Why Give Omega 3 Oils to Your Dog?
Is your dog's fur coat starting to look a little shabby? If your furry friend is battling chronic issues like arthritis, itchy allergies or skin disorders, dietary supplements of omega-3 fatty acids could be just what the doctor ordered. Omega 3 Fatty Acids are an essential nutritional supplement for dogs since they help with skin conditions, allergies, kidney function, lymphoma, heart disease, cognitive function, arthritis, and more.
Omega-3 fatty acids derived from fish oil (EPA and DHA) have anti-inflammatory properties that can help reduce swelling and irritation caused by various health conditions. If your dog suffers from kidney or heart disease, omega-3 can help him feel better for longer. Omega-3 have even shown to delay the growth and spread of cancer. Omega-3 will not only help your dog feel better but look better too by regaining a natural sheen and softness to the coat.
Vegetable oils (ie. flax, canola, walnut and soybean) can provide another omega 3 fatty acid called alpha-linolenic acid (ALA). However, dogs are not very good at transforming ALA into the necessary omega 3 fatty acids eicosapentaenoic acid (EPA) and docosahexaenoic acid (DHA). Therefore, it is much more efficient to provide dogs with EPA and DHA directly. Good sources include cold water fish oils e.g., salmon oil, herring, mackerel, anchovies, and sardines and certain types of algal oil.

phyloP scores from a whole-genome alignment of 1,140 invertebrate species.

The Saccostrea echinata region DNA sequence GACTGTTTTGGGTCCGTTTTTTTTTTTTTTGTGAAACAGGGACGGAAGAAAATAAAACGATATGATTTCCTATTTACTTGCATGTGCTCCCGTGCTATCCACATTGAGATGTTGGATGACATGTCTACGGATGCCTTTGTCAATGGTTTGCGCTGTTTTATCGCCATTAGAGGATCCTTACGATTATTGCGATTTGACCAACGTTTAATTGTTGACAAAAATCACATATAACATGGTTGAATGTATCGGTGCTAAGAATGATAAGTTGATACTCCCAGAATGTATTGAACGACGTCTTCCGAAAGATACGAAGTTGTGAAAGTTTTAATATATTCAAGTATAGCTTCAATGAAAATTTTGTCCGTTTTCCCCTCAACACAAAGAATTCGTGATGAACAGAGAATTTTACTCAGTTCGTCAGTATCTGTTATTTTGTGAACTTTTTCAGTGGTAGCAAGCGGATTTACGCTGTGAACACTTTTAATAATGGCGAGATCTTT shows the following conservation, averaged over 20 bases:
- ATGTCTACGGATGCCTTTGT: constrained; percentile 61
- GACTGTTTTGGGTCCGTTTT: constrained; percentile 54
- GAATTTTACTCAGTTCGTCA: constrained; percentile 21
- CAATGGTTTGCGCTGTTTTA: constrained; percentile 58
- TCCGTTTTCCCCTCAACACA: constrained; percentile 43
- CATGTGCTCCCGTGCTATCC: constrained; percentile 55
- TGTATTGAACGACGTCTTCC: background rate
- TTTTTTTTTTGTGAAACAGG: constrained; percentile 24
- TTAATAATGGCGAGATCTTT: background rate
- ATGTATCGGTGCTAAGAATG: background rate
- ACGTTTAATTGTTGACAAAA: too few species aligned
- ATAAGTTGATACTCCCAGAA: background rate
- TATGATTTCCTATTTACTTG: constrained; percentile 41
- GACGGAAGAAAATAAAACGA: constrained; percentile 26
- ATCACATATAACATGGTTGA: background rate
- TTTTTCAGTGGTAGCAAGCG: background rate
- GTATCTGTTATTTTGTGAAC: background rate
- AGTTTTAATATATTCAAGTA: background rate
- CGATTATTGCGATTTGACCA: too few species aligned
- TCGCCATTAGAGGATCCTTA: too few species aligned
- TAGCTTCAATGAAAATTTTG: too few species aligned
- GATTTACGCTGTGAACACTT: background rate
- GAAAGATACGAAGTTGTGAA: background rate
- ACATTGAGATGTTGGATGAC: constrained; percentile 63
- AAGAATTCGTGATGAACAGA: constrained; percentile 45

The recommended dosage is for every 30 pounds of body weight, give 1,000 mg fish oil containing 300 mg of EPA/DHA combined. If your dog will eat a small sardine, each sardine has 100 mg EPA/DHA. Plant sources of omega-3 are useless to dogs because their bodies can’t convert it to DHA. So keep in mind fish oils (in the form of capsules) are far more effective than vegetable oils like flax, canola, walnut, soybean which also have Omega 3.
About 22-40 mg/kg/day of EPA are beneficial, but most fish oil supplements contain higher doses of DHA and EPA. Omega 3 fatty acids are quite safe, but when given in extremely large doses can lead to gastrointestinal upset, problems with the blood clotting system, and immune dysfunction.
Note that adding fish oils to your dog's diet may cause deficiency in Vitamin E which is another essential nutrient. Therefore, it is recommended to add 1 to 2 IUs of Vitamin E per pound of body weight.
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